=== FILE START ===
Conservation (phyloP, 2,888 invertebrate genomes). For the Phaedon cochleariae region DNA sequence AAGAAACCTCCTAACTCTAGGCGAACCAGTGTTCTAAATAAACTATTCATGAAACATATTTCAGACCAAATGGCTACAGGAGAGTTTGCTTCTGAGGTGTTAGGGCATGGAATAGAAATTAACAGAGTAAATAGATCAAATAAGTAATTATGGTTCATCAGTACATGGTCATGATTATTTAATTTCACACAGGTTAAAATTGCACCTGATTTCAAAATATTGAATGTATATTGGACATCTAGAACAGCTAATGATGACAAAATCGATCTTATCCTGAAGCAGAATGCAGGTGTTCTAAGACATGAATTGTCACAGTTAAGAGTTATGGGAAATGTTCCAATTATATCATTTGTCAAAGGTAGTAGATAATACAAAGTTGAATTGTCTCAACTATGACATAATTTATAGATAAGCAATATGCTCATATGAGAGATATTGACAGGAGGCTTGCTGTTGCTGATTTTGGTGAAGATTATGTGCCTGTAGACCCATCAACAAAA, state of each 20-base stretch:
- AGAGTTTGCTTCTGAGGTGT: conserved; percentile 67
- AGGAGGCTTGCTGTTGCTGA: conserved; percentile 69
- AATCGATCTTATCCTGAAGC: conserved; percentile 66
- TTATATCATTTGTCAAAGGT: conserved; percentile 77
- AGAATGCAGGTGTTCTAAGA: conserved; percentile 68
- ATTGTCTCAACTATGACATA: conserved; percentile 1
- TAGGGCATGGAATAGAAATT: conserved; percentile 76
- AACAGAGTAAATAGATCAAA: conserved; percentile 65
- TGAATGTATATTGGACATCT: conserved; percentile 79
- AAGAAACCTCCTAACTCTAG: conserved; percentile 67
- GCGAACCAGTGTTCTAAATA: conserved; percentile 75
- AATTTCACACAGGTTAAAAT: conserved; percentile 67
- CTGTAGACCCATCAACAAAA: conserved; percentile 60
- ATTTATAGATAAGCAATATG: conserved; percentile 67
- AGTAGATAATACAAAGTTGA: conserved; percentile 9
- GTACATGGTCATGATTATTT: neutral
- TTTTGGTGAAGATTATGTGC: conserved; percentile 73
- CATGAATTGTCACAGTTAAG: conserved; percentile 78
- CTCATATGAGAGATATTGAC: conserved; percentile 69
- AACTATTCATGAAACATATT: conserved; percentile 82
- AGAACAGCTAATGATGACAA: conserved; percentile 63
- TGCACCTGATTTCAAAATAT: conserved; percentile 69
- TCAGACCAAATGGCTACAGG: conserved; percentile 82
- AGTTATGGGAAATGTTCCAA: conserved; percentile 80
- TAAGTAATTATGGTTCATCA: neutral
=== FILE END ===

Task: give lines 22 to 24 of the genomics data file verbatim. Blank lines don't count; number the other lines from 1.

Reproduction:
- AGAACAGCTAATGATGACAA: conserved; percentile 63
- TGCACCTGATTTCAAAATAT: conserved; percentile 69
- TCAGACCAAATGGCTACAGG: conserved; percentile 82